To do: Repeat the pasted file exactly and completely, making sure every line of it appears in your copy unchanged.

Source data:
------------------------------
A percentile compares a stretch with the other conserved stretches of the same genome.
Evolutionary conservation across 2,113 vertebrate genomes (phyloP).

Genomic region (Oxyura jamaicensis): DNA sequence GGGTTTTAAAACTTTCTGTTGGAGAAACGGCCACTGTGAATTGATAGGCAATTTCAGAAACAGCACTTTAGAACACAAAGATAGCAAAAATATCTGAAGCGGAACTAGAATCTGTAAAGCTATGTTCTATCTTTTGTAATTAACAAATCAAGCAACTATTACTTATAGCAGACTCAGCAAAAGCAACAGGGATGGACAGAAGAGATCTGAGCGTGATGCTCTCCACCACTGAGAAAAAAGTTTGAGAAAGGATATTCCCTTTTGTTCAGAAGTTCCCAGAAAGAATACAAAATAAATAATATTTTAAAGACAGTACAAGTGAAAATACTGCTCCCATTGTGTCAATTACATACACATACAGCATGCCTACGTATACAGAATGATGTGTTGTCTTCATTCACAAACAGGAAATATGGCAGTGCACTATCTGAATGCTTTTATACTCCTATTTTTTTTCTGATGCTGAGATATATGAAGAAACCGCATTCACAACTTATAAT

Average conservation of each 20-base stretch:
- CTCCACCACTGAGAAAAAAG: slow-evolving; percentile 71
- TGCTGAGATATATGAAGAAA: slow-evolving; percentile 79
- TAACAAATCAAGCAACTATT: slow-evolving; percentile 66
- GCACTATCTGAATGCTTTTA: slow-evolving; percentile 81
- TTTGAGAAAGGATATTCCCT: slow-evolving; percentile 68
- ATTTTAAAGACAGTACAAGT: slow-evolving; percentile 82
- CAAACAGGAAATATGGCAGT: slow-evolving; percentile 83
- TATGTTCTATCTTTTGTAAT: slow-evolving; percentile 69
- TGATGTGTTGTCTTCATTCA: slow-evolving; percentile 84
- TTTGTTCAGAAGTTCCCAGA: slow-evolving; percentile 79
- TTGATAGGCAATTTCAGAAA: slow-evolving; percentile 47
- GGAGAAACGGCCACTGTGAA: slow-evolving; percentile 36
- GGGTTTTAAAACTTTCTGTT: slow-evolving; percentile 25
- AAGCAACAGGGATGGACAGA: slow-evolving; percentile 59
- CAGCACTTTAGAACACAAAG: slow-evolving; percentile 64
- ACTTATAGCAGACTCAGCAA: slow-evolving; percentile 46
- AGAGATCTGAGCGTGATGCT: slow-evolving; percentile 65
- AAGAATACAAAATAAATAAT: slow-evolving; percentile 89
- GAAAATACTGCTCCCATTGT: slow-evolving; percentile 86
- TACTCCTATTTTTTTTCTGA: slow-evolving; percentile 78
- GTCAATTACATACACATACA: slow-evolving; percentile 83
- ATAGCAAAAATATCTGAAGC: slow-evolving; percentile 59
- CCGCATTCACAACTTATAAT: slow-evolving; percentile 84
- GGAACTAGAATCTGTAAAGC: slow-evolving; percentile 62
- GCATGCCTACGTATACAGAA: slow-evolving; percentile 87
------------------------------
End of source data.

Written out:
A percentile compares a stretch with the other conserved stretches of the same genome.
Evolutionary conservation across 2,113 vertebrate genomes (phyloP).

Genomic region (Oxyura jamaicensis): DNA sequence GGGTTTTAAAACTTTCTGTTGGAGAAACGGCCACTGTGAATTGATAGGCAATTTCAGAAACAGCACTTTAGAACACAAAGATAGCAAAAATATCTGAAGCGGAACTAGAATCTGTAAAGCTATGTTCTATCTTTTGTAATTAACAAATCAAGCAACTATTACTTATAGCAGACTCAGCAAAAGCAACAGGGATGGACAGAAGAGATCTGAGCGTGATGCTCTCCACCACTGAGAAAAAAGTTTGAGAAAGGATATTCCCTTTTGTTCAGAAGTTCCCAGAAAGAATACAAAATAAATAATATTTTAAAGACAGTACAAGTGAAAATACTGCTCCCATTGTGTCAATTACATACACATACAGCATGCCTACGTATACAGAATGATGTGTTGTCTTCATTCACAAACAGGAAATATGGCAGTGCACTATCTGAATGCTTTTATACTCCTATTTTTTTTCTGATGCTGAGATATATGAAGAAACCGCATTCACAACTTATAAT

Average conservation of each 20-base stretch:
- CTCCACCACTGAGAAAAAAG: slow-evolving; percentile 71
- TGCTGAGATATATGAAGAAA: slow-evolving; percentile 79
- TAACAAATCAAGCAACTATT: slow-evolving; percentile 66
- GCACTATCTGAATGCTTTTA: slow-evolving; percentile 81
- TTTGAGAAAGGATATTCCCT: slow-evolving; percentile 68
- ATTTTAAAGACAGTACAAGT: slow-evolving; percentile 82
- CAAACAGGAAATATGGCAGT: slow-evolving; percentile 83
- TATGTTCTATCTTTTGTAAT: slow-evolving; percentile 69
- TGATGTGTTGTCTTCATTCA: slow-evolving; percentile 84
- TTTGTTCAGAAGTTCCCAGA: slow-evolving; percentile 79
- TTGATAGGCAATTTCAGAAA: slow-evolving; percentile 47
- GGAGAAACGGCCACTGTGAA: slow-evolving; percentile 36
- GGGTTTTAAAACTTTCTGTT: slow-evolving; percentile 25
- AAGCAACAGGGATGGACAGA: slow-evolving; percentile 59
- CAGCACTTTAGAACACAAAG: slow-evolving; percentile 64
- ACTTATAGCAGACTCAGCAA: slow-evolving; percentile 46
- AGAGATCTGAGCGTGATGCT: slow-evolving; percentile 65
- AAGAATACAAAATAAATAAT: slow-evolving; percentile 89
- GAAAATACTGCTCCCATTGT: slow-evolving; percentile 86
- TACTCCTATTTTTTTTCTGA: slow-evolving; percentile 78
- GTCAATTACATACACATACA: slow-evolving; percentile 83
- ATAGCAAAAATATCTGAAGC: slow-evolving; percentile 59
- CCGCATTCACAACTTATAAT: slow-evolving; percentile 84
- GGAACTAGAATCTGTAAAGC: slow-evolving; percentile 62
- GCATGCCTACGTATACAGAA: slow-evolving; percentile 87